Minimizing Accountability: Regulating White Collar Crimes

Dec 03, 2019

Neophytou Anna Maria


Such crimes has been describes as “a crime committed by a person of respectability and high social status in the course of their occupation” or “the violations of the law committed by a person in the course of a respected and legitimate occupation or financial activity”.

Contrary to other professions, corporate or financial entities confides essentially to search for gain, which can easily been turned into greed. Therefore, chances are the offender is allured into exploiting his or her occupational position.

There has never been a greater need to impose the high standards of conduct which equity demands on those who participate in commerce since the past years have shown a perpetual increase in White Collar Crimes and regulatory enforcement activities.

Serious concerns have been raised about the manipulation of benchmarks, which can result in significant losses to consumers and investors, or distort the real economy. Likewise, market manipulation, insider dealing, exploitation and embezzlements of funds also subvert the integrity of financial markets. The above does not constitute an exhaustive checklist of White Collar Crimes.

At the outset, many White Collar Crimes does not result from deliberate misconduct, but from rational actors ensuing incentives in circumstances with complex interactions.

It is crucial to understand why White Collar Crimes occurs, prior to undertaking reasonable preventive measures.

Some of the elements found in the occurring of such crimes are, pressure, opportunity, incentive and rationalization.

More precisely, regarding pressure, is one of the most confounding dilemmas of business life appears when a person become aware of questionable behavior by others or is pressured to engage in it. Some surveys have shown that employees have received “explicit instructions” from their superiors or felt organizational pressures to do things that they thought were unethical or even illegal. Further surveys have illustrated that there were employees that have been rewarded for taking some action that they considered to be “ethically troubling” and a relatively high percentage of those who refused to act in such “ethically troubling” actions believed that they were penalized in a way. Such an employees did not actually believed that their superiors or their organizations in general were corrupt. The cause might have been an acute pressure to attain a job, but be overriding ethical and even legal restraints.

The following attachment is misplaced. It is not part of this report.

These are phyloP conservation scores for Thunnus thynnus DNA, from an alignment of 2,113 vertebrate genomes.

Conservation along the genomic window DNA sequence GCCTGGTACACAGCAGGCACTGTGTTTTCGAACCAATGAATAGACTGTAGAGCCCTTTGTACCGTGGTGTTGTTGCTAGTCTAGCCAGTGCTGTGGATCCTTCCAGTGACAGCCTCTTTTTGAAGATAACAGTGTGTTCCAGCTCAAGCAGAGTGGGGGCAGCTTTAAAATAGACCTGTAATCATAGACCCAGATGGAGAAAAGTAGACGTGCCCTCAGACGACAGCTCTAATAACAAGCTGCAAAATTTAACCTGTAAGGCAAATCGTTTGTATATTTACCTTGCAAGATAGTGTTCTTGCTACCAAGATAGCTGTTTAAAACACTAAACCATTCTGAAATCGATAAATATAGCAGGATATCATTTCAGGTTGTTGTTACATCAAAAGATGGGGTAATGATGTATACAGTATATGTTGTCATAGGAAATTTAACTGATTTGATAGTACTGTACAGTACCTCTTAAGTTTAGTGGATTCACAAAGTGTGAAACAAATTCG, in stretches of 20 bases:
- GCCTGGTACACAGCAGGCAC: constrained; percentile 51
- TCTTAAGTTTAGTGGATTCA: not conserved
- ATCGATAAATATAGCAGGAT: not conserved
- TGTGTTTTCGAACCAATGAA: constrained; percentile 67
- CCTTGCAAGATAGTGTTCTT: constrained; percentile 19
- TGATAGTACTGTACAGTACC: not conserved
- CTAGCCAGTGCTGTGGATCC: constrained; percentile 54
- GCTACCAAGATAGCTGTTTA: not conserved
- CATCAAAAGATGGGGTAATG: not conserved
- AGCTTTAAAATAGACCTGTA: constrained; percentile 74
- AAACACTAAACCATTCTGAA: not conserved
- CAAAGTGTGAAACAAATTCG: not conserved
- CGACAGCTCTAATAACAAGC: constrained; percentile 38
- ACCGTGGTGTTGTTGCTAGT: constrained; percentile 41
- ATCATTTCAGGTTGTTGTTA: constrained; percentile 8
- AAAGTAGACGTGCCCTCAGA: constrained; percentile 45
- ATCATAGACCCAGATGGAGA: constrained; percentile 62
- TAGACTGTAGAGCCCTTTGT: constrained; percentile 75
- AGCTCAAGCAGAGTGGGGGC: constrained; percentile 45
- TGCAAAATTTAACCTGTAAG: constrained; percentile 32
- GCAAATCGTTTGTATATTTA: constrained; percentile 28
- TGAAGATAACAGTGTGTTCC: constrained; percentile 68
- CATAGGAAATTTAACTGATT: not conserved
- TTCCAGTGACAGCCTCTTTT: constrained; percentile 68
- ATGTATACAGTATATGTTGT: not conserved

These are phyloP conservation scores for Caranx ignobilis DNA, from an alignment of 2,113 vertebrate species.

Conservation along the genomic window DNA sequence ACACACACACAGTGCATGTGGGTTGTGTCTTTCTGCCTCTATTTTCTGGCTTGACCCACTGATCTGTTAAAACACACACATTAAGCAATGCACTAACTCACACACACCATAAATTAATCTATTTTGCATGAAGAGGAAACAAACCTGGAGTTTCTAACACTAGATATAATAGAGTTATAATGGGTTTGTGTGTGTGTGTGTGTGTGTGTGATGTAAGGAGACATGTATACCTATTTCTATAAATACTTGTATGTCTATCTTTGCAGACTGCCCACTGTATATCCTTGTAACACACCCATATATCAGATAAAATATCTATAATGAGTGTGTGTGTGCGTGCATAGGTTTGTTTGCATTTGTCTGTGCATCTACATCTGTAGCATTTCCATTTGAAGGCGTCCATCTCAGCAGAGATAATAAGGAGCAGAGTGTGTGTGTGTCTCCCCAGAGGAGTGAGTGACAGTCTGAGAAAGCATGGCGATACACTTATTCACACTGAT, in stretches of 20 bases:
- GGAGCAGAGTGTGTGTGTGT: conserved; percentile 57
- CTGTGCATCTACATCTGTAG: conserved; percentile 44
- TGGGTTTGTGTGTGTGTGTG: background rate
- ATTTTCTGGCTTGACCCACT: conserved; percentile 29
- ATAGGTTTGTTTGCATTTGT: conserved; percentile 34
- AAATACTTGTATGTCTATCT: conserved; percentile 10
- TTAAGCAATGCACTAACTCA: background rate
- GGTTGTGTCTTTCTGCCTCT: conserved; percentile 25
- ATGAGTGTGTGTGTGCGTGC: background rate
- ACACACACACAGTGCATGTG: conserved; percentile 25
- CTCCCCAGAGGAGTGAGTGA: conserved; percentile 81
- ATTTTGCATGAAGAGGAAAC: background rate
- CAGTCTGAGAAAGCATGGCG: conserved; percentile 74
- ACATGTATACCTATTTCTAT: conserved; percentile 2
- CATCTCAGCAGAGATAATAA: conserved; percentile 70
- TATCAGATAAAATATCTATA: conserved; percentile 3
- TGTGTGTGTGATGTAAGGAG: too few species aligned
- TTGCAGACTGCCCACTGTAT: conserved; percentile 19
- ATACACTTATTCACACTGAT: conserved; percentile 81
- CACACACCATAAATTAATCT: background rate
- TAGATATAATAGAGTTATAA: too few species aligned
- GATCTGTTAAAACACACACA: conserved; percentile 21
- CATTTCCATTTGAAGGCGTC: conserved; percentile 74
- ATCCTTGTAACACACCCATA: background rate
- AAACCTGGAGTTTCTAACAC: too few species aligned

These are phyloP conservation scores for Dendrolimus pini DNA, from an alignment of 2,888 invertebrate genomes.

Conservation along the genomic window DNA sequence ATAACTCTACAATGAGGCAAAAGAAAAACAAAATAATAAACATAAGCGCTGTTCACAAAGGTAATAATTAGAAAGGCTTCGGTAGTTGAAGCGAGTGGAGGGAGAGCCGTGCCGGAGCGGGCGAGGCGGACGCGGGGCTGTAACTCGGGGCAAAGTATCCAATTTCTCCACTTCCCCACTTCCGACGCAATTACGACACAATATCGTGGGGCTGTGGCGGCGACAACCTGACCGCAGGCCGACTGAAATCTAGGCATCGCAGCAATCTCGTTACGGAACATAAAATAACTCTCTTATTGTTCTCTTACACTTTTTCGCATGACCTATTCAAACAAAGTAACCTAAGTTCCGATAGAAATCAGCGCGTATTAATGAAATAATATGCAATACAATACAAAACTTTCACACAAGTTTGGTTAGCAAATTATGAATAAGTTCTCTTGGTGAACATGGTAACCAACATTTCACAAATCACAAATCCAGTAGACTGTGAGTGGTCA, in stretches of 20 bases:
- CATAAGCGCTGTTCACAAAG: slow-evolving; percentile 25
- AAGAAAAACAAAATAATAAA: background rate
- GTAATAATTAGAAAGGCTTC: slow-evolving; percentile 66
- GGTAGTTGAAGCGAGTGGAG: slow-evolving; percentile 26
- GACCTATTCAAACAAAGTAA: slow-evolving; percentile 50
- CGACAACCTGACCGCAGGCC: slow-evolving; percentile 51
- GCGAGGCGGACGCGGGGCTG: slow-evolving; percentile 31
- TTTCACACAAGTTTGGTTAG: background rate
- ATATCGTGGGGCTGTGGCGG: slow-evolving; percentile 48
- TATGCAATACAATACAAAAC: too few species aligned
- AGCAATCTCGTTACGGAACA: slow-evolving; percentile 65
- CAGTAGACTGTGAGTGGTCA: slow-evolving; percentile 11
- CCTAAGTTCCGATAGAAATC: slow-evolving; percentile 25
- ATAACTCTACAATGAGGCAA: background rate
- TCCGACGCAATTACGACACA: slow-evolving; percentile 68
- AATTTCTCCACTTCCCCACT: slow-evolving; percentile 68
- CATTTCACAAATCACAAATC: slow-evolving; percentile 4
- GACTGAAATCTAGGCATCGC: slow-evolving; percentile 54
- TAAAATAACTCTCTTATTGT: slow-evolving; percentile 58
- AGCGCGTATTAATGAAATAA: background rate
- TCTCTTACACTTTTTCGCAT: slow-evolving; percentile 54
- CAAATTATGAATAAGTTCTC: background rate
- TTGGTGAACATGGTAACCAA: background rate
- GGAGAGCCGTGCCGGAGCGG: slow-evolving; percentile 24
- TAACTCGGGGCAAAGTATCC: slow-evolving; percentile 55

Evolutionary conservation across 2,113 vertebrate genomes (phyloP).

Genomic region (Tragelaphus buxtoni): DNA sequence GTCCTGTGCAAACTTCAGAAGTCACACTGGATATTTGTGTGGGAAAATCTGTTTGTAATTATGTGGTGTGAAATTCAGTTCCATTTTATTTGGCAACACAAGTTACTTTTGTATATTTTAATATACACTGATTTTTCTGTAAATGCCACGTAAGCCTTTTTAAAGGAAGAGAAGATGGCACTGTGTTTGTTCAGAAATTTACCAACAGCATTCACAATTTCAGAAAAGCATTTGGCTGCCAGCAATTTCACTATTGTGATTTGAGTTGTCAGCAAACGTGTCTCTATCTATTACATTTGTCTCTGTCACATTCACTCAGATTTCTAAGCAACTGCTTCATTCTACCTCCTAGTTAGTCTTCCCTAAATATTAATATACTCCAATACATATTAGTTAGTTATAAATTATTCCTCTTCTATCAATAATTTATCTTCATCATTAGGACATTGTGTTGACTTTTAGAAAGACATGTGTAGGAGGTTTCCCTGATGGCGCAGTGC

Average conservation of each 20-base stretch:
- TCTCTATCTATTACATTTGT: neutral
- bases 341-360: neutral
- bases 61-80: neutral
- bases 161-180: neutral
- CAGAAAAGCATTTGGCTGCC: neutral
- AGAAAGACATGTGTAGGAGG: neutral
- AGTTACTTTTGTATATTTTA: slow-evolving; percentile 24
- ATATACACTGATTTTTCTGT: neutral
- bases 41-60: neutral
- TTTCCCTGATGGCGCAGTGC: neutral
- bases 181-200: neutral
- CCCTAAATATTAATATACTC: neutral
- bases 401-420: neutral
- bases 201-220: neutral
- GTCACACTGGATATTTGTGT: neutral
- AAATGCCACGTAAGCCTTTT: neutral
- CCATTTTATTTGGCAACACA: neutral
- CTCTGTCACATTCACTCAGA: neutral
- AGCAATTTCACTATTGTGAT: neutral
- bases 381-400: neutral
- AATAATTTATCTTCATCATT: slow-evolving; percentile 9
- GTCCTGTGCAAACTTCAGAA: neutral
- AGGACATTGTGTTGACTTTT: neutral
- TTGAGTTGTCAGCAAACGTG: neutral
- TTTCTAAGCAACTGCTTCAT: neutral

Additionally, some organizational factors play an important role in the occurring of a White Collar Crime. Even if such a crime is mainly attributable to a lone individual, some of the most common infringements are commuted by an organization in which many people are subsidizing or advancing to a result that no one intents or even foresees. Further, infringements can also be found in an organization when responsibility is diffused among many individuals. In some instances, it is difficult to identify a person or a decision as the source of an act, and the infringement can be imputed only to the organization as a whole.

Such organizational infringements are often due by segregated decisions about different matters, often on the basis of assorted and conflicting information. Such decisions are not instantly taken, but gradually over a period of time. Thus, their full ambit is not readily apparent.

Moreover, all organizations direct and motivate employees by means of incentives, which may bring unintended results. Inadequately incentives plans may bring employees in a wrong direction. On the other hand, depraved or exceedingly powerful incentives are the seed course of many White Collar Crimes.

Likewise, another kind of incentive problem advances when employees or organizations obtaining interests that impede with the ability to serve the interest of others when they have a duty to do so. For example, when a broker is obliged to suggest only suitable investments for a client but is reimbursed more for some investments that others, a personal interest may lead the broker to fail in the duty to serve the client. Therefore, the existence of a personal interest inventive violates the obligation to serve the interest of another and consequently amount to the salient incentive problem of the conflict of interest.

Also, organizational factors are often colliding by leadership. Leaders of corporate firms can be accountable for the environment of which a White Collar Crime takes place. Some would argue that hardly a character of a specific person fully justifies a White Collar Crime. Unethical business practice is associated with the tacit participation of others and echoes the value, attitudes, beliefs, language and behavioral patterns that construe an organization’s operating culture. In like manner, some would argue that leaders who fail to administer proper leadership and to inaugurate systems that promote ethical conduct, share accountability with those who discern, execute and knowingly benefit from corporate infringements.